Using an air rifle without a scope
Whereas nearly all air rifles used to come with open sites as standard, fewer do so today as most manufacturers anticipate their customers using a telescopic sight. Regarded by many as essential for beginners to the sport in particular, open or iron sights usually comprise a post-type foresight on the very tip of the barrel and a notch rear sight located towards the rear of the action. To use, the shooter must line up the target, the post and the notch. Adjustment is achieved by moving the notched rear sight left, right, up and down.
Mounting an air rifle scope
Telescopic sights are attached to air rifles via a set of mounts. Most air rifles either have a dovetail rail – a set of grooves on top of the action – or a picatinny/weaver rail which looks like a series of ridges. You will need the right mounts for the rail on your rifle. In addition, most scopes have either a one inch or 30mm tube so you’ll need to make sure your mounts have the right diameter for your scope. Mounts vary in design as well; most comprise two separate mounts, though one piece versions are available too. They also vary in height to accommodate different size scopes, so make sure you have a set that will position your scope as close to the rifle as possible but give good eye alignment and clear obstructions such as your magazine. If using a scope on a break barrel rifle, make sure the objective lens clears the barrel when cocking the action. To attach your scope to your rifle, firstly make sure the rifle is on a secure and level surface. Unscrew the upper and lower parts of the mounts and attach the lower part to the rifle but don’t screw them down too hard just yet as you may need to adjust their position. Next, place your scope in the mounts allowing for an approximate eye relief. Attach the upper parts of the mounts and screw them down. At this stage allow the scope to rotate and move forwards and backwards so you can set eye relief correctly and ensure the reticle is level. Once you’re happy, tighten everything down. Don’t over tighten the mounts around the tube of the scope as you could cause damage. Every now and then check your mounts to make sure they are still tight.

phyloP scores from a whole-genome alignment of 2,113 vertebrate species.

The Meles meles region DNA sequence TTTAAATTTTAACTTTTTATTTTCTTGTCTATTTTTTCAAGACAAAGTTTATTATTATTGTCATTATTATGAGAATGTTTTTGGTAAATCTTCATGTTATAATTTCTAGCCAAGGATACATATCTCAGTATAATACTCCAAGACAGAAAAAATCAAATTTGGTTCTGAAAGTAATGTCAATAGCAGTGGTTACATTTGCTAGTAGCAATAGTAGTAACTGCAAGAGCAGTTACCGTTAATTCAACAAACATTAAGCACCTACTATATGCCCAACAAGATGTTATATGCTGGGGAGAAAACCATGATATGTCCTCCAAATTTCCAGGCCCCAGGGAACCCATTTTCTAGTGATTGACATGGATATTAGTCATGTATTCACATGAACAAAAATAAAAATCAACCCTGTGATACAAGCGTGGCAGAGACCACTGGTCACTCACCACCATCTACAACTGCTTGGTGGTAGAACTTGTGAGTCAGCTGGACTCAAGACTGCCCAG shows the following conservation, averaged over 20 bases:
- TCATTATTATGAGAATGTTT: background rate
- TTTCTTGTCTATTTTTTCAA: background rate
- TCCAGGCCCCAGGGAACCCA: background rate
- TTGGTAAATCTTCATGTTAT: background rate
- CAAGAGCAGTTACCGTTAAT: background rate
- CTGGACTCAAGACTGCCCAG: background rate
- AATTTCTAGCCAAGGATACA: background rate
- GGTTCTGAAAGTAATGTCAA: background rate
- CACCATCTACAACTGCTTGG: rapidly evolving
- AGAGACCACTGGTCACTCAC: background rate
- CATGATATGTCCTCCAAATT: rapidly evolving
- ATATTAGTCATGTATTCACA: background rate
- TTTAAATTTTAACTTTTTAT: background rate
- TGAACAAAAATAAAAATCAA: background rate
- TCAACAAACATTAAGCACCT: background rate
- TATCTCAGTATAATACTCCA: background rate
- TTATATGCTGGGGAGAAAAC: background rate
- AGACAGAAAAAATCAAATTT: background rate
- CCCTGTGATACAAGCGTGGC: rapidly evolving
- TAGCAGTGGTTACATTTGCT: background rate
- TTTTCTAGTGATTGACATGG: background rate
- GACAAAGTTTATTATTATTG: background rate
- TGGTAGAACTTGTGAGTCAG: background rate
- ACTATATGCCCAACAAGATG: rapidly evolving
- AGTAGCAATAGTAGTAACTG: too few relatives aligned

Best budget air rifle scopes under £100
Due to the relatively short ranges airguns are used over, budget scopes that are not engineered to the same level as scopes intended to longer distances are often more than adequate, and there are plenty of good options. Scopes with fixed parallax are fine, but check to make sure they are capable of focusing on targets at airgun ranges. And fixed magnification is also perfectly adequate. However, for a £100 budget, it is possible to buy scopes that have variable magnification as well as adjustable parallax.
Take a look at:
Hawke Vantage AO 4×32
A once inch chassis scope with a fixed 4x magnification rate and the ability to adjust the focus down to just 10 metres.Capped adjustment turrets and a clean mildot reticle make this a superb starter scope which has the additional benefit of Hawke’s lifetime warranty.
Hawke Vantage AO 3-9×40
Another from Hawke’s Vantage range, this scope benefits from a 40mm objective lens as well as variable magnification from 3x to 9x. In addition, parallax adjustment is achieved via an objective lens collar and there are two reticle design options. All backed with a lifetime warranty.
AGS Cobalt 3-9×40.
With parallax fixed at 35 yards, this scope is designed specifically with airgunners in mind. The one inch chassis houses a 40mm objective lens and variable 3-9x magnification.
London Armoury Resurrection 4-16×50
With a 50mm objective lens, 4-16x available magnification and the ability to adjust parallax via an objective lens collar, the London Armoury Resurrection 4-16×50 offers a lot for the money
How to zero or sight-in an air rifle scope